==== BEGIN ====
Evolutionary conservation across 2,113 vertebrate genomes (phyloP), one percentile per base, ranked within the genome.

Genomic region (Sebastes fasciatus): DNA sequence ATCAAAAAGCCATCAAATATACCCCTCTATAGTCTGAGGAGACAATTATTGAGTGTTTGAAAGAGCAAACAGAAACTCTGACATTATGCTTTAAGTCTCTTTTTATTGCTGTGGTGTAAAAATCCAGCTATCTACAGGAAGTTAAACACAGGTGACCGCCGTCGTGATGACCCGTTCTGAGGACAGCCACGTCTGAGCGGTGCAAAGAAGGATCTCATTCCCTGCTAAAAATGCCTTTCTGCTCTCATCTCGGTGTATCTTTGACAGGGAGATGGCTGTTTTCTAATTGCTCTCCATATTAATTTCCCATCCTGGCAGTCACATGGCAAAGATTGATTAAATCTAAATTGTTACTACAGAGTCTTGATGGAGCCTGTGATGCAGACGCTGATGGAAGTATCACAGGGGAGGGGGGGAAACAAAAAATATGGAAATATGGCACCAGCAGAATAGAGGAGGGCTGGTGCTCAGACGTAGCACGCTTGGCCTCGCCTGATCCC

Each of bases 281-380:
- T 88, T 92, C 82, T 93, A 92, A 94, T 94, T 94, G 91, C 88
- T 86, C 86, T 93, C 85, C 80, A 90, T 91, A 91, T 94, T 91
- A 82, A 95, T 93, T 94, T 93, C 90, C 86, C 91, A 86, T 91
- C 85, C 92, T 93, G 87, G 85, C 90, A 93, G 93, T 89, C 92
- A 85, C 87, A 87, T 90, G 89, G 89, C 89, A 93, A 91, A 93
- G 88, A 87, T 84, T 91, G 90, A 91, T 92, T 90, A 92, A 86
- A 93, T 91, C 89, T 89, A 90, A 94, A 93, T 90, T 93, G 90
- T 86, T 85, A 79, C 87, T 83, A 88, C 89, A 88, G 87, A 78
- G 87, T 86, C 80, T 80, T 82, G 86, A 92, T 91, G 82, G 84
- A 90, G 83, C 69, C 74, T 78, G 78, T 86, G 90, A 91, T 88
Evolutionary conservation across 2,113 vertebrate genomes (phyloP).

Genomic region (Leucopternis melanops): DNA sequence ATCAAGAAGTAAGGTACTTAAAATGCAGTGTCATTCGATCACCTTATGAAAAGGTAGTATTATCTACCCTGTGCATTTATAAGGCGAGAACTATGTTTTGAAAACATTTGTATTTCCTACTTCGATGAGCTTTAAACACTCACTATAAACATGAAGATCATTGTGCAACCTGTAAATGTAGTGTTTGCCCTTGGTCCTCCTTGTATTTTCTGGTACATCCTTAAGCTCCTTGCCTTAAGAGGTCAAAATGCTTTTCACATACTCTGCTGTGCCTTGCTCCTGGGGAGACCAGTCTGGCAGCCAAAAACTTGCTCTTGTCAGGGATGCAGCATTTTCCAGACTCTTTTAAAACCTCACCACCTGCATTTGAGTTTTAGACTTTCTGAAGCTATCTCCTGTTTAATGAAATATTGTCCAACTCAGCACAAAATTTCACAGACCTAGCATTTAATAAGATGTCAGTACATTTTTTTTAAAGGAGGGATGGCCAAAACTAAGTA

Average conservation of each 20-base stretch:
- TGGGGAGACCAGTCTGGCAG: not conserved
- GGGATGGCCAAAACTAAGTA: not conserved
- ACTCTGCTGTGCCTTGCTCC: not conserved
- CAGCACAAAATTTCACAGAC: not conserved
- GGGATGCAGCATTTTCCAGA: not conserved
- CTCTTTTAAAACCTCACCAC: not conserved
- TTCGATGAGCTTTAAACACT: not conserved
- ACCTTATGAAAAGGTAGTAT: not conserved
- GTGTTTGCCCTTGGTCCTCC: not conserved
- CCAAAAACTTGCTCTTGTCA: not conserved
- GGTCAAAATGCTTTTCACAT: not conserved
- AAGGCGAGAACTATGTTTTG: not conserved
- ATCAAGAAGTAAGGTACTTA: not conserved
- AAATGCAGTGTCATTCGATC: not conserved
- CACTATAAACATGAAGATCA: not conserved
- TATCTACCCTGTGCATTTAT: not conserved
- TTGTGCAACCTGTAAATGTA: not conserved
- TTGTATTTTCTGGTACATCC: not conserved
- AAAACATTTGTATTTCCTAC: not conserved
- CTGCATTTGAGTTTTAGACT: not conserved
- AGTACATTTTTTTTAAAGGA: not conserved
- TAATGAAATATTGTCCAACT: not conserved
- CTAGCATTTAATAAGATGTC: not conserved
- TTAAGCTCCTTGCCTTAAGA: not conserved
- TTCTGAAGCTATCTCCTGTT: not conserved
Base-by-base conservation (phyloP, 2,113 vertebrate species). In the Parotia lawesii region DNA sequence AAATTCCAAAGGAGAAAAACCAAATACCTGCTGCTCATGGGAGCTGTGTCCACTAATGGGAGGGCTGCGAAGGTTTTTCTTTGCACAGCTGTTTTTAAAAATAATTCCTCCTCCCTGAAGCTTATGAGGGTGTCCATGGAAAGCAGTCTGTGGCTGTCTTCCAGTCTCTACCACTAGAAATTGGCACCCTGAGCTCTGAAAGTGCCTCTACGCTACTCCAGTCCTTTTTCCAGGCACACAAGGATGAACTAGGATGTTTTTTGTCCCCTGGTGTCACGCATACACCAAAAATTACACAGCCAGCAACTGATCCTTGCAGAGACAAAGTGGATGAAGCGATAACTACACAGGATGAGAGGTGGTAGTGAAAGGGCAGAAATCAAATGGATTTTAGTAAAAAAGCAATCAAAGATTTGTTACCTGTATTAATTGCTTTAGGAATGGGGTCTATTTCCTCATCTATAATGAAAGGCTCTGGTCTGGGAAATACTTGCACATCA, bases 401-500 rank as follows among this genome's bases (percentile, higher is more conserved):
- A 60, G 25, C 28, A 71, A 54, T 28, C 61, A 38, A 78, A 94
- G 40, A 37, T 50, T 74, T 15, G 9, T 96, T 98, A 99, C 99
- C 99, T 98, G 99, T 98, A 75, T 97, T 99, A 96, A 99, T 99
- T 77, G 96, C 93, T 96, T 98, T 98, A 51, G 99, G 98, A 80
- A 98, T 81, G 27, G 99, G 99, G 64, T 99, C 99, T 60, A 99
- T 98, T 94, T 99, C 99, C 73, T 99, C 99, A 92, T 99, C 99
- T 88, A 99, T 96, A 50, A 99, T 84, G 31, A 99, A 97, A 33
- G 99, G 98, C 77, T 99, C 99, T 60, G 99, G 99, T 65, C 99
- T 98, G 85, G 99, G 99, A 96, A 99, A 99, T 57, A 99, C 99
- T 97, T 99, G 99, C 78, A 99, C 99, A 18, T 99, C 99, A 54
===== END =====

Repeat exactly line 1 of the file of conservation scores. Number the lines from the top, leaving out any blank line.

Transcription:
Evolutionary conservation across 2,113 vertebrate genomes (phyloP), one percentile per base, ranked within the genome.